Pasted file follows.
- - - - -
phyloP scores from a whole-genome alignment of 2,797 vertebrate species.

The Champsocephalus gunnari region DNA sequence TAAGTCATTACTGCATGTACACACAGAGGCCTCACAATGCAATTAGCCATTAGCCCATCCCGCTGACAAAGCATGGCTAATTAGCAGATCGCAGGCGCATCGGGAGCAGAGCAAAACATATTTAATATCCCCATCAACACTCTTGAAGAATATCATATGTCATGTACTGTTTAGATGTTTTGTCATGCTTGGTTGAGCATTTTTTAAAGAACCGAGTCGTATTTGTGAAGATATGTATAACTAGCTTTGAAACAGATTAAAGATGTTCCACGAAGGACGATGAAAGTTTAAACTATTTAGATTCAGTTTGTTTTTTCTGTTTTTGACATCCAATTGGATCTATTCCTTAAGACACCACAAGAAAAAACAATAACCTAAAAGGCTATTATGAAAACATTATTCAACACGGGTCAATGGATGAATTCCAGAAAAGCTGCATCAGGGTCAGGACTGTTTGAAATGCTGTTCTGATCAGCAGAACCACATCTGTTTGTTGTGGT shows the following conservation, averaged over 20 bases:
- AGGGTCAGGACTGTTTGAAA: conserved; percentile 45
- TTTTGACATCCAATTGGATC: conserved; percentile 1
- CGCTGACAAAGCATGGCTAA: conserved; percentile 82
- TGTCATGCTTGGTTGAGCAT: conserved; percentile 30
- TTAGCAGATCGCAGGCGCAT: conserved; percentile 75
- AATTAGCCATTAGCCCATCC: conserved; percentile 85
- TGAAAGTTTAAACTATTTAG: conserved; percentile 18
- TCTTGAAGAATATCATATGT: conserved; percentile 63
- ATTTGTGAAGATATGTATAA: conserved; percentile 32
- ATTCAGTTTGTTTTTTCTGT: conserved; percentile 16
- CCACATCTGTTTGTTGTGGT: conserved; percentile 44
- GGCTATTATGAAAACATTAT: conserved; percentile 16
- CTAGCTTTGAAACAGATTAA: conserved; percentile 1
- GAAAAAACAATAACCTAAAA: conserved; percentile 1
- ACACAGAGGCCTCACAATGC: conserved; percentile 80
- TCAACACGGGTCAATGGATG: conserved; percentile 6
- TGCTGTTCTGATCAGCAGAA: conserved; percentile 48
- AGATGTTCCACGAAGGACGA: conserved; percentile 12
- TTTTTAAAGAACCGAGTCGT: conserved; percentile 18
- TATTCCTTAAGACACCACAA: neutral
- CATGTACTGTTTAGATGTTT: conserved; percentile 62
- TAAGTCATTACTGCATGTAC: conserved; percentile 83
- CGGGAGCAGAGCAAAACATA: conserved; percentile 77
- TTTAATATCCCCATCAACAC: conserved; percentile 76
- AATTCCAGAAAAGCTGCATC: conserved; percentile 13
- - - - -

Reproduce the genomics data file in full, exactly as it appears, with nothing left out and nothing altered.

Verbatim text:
phyloP scores from a whole-genome alignment of 2,797 vertebrate species.

The Champsocephalus gunnari region DNA sequence TAAGTCATTACTGCATGTACACACAGAGGCCTCACAATGCAATTAGCCATTAGCCCATCCCGCTGACAAAGCATGGCTAATTAGCAGATCGCAGGCGCATCGGGAGCAGAGCAAAACATATTTAATATCCCCATCAACACTCTTGAAGAATATCATATGTCATGTACTGTTTAGATGTTTTGTCATGCTTGGTTGAGCATTTTTTAAAGAACCGAGTCGTATTTGTGAAGATATGTATAACTAGCTTTGAAACAGATTAAAGATGTTCCACGAAGGACGATGAAAGTTTAAACTATTTAGATTCAGTTTGTTTTTTCTGTTTTTGACATCCAATTGGATCTATTCCTTAAGACACCACAAGAAAAAACAATAACCTAAAAGGCTATTATGAAAACATTATTCAACACGGGTCAATGGATGAATTCCAGAAAAGCTGCATCAGGGTCAGGACTGTTTGAAATGCTGTTCTGATCAGCAGAACCACATCTGTTTGTTGTGGT shows the following conservation, averaged over 20 bases:
- AGGGTCAGGACTGTTTGAAA: conserved; percentile 45
- TTTTGACATCCAATTGGATC: conserved; percentile 1
- CGCTGACAAAGCATGGCTAA: conserved; percentile 82
- TGTCATGCTTGGTTGAGCAT: conserved; percentile 30
- TTAGCAGATCGCAGGCGCAT: conserved; percentile 75
- AATTAGCCATTAGCCCATCC: conserved; percentile 85
- TGAAAGTTTAAACTATTTAG: conserved; percentile 18
- TCTTGAAGAATATCATATGT: conserved; percentile 63
- ATTTGTGAAGATATGTATAA: conserved; percentile 32
- ATTCAGTTTGTTTTTTCTGT: conserved; percentile 16
- CCACATCTGTTTGTTGTGGT: conserved; percentile 44
- GGCTATTATGAAAACATTAT: conserved; percentile 16
- CTAGCTTTGAAACAGATTAA: conserved; percentile 1
- GAAAAAACAATAACCTAAAA: conserved; percentile 1
- ACACAGAGGCCTCACAATGC: conserved; percentile 80
- TCAACACGGGTCAATGGATG: conserved; percentile 6
- TGCTGTTCTGATCAGCAGAA: conserved; percentile 48
- AGATGTTCCACGAAGGACGA: conserved; percentile 12
- TTTTTAAAGAACCGAGTCGT: conserved; percentile 18
- TATTCCTTAAGACACCACAA: neutral
- CATGTACTGTTTAGATGTTT: conserved; percentile 62
- TAAGTCATTACTGCATGTAC: conserved; percentile 83
- CGGGAGCAGAGCAAAACATA: conserved; percentile 77
- TTTAATATCCCCATCAACAC: conserved; percentile 76
- AATTCCAGAAAAGCTGCATC: conserved; percentile 13